Assessing the impact of Cry1Ab-expressing corn pollen on monarch butterfly larvae in field studies

Diane E. Stanley-Horn, Galen P. Dively, Richard L. Hellmich, Heather R. Mattila, Mark K. Sears, Robyn Rose, Laura C.H. Jesse, John E. Losey, John J. Obrycki, Les Lewis

Research output: Contribution to journalArticlepeer-review

150 Scopus citations

Abstract

Survival and growth of monarch larvae, Danaus plexippus (L.), after exposure to either Cry1Ab-expressing pollen from three Bacillus thuringiensis (Bt) corn (Zea mays L.) events differing in toxin expression or to the insecticide, λ-cyhalothrin, were examined in field studies. First instars exposed to low doses (≈22 grains per cm2) of event-176 pollen gained 18% less weight than those exposed to Bt11 or Mon810 pollen after a 5-day exposure period. Larvae exposed to 67 pollen grains per cm2 on milkweed leaves from within an event-176 field exhibited 60% lower survivorship and 42% less weight gain compared with those exposed to leaves from outside the field. In contrast, Bt11 pollen had no effect on growth to adulthood or survival of first or third instars exposed for 5 days to ≈55 and 97 pollen grains per cm2, respectively. Similarly, no differences in larval survivorship were observed after a 4-day exposure period to leaves with 504-586 (within fields) or 18-22 (outside the field) pollen grains per cm2 collected from Bt11 and non-Bt sweet-corn fields. However, survivorship and weight gain were drastically reduced in non-Bt fields treated with λ-cyhalothrin. The effects of Bt11 and Mon810 pollen on the survivorship of larvae feeding 14 to 22 days on milkweeds in fields were negligible. Further studies should examine the lifetime and reproductive impact of Bt11 and Mon810 pollen on monarchs after long-term exposure to naturally deposited pollen.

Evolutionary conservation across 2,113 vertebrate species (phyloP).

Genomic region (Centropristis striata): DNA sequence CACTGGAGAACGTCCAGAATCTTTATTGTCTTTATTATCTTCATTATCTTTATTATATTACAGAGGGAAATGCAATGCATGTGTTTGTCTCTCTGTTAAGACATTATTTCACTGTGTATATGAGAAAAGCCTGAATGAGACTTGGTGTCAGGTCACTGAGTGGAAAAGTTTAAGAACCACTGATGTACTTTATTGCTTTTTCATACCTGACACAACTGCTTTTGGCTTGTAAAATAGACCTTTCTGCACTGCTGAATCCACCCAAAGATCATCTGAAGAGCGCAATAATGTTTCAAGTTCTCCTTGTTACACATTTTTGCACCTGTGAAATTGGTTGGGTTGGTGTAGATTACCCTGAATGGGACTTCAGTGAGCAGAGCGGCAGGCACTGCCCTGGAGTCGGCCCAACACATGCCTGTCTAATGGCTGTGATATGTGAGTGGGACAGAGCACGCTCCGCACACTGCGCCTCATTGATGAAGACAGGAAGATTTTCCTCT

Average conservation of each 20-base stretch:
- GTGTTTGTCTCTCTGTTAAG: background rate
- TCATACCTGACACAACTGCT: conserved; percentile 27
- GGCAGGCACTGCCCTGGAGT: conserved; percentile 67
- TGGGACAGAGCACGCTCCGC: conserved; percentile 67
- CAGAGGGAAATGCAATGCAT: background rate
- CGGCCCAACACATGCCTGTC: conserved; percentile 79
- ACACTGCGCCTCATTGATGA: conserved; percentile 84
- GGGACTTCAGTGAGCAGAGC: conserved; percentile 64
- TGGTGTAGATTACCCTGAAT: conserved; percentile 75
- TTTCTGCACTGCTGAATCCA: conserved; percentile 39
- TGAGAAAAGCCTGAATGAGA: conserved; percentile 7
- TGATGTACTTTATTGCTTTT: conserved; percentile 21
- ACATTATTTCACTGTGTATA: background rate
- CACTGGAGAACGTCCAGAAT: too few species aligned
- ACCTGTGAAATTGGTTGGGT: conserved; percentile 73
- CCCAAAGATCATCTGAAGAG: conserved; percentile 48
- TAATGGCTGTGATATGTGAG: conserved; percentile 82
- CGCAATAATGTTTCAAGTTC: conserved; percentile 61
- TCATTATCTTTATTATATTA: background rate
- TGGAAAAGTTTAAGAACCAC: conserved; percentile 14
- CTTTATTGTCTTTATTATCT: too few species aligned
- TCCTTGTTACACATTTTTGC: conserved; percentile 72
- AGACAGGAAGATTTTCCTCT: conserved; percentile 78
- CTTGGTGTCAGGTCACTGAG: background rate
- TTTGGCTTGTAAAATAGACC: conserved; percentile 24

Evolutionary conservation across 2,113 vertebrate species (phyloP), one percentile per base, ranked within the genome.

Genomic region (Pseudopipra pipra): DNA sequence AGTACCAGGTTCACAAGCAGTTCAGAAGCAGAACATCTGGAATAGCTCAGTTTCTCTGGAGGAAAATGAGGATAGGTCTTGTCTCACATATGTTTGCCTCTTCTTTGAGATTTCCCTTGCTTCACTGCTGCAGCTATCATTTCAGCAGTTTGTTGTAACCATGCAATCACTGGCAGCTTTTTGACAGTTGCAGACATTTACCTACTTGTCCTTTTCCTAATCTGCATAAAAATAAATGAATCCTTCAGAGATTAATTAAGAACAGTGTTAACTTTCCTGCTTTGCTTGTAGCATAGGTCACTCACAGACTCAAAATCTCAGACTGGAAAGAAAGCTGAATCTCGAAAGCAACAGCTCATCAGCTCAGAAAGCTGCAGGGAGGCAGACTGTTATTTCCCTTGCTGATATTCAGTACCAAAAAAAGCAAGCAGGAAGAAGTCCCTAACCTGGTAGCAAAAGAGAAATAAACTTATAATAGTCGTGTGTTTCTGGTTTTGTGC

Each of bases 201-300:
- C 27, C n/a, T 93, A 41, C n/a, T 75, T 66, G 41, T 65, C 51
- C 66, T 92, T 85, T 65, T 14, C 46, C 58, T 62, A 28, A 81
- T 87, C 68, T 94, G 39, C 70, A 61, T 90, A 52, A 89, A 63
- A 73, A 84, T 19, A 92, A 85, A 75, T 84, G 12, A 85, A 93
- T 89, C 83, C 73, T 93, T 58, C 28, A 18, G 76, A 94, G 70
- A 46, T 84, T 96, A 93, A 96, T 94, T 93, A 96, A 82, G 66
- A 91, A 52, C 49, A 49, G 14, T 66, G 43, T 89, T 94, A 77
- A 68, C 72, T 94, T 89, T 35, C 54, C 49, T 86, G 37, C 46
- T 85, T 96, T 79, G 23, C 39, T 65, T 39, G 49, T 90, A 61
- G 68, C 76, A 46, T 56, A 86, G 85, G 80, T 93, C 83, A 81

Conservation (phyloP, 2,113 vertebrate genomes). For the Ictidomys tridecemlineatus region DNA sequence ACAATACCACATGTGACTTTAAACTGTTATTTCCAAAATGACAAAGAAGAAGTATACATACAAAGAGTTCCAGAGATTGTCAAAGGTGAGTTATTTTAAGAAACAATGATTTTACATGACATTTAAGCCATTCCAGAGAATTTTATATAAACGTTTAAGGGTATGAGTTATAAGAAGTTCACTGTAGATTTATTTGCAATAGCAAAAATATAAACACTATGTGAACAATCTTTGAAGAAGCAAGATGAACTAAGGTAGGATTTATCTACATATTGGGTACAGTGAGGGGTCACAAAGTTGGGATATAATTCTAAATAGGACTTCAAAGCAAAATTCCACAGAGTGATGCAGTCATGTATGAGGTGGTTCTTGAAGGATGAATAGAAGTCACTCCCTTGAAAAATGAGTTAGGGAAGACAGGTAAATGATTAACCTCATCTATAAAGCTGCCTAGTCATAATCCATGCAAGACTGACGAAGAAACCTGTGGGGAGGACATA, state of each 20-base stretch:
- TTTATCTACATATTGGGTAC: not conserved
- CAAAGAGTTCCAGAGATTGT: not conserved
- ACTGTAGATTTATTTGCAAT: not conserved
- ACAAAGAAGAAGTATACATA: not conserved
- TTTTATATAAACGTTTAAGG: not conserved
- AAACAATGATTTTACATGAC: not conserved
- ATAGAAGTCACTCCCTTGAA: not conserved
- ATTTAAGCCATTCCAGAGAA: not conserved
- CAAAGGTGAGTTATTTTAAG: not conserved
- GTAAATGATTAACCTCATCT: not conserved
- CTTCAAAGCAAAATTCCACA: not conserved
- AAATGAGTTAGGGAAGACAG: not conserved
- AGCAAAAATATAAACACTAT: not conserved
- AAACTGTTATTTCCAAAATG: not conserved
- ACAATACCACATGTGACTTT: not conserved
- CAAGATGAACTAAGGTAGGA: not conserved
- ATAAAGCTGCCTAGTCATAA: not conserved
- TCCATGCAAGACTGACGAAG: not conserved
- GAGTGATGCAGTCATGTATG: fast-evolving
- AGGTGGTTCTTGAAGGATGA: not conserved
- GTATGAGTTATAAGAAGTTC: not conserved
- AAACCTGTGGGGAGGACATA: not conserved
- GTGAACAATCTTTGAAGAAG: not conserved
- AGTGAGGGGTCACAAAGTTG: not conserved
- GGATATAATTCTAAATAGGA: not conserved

Original languageEnglish
Pages (from-to)11931-11936
Number of pages6
JournalProceedings of the National Academy of Sciences of the United States of America
Volume98
Issue number21
DOIs
StatePublished - Oct 9 2001

ASJC Scopus subject areas

  • General

Fingerprint

Dive into the research topics of 'Assessing the impact of Cry1Ab-expressing corn pollen on monarch butterfly larvae in field studies'. Together they form a unique fingerprint.

Cite this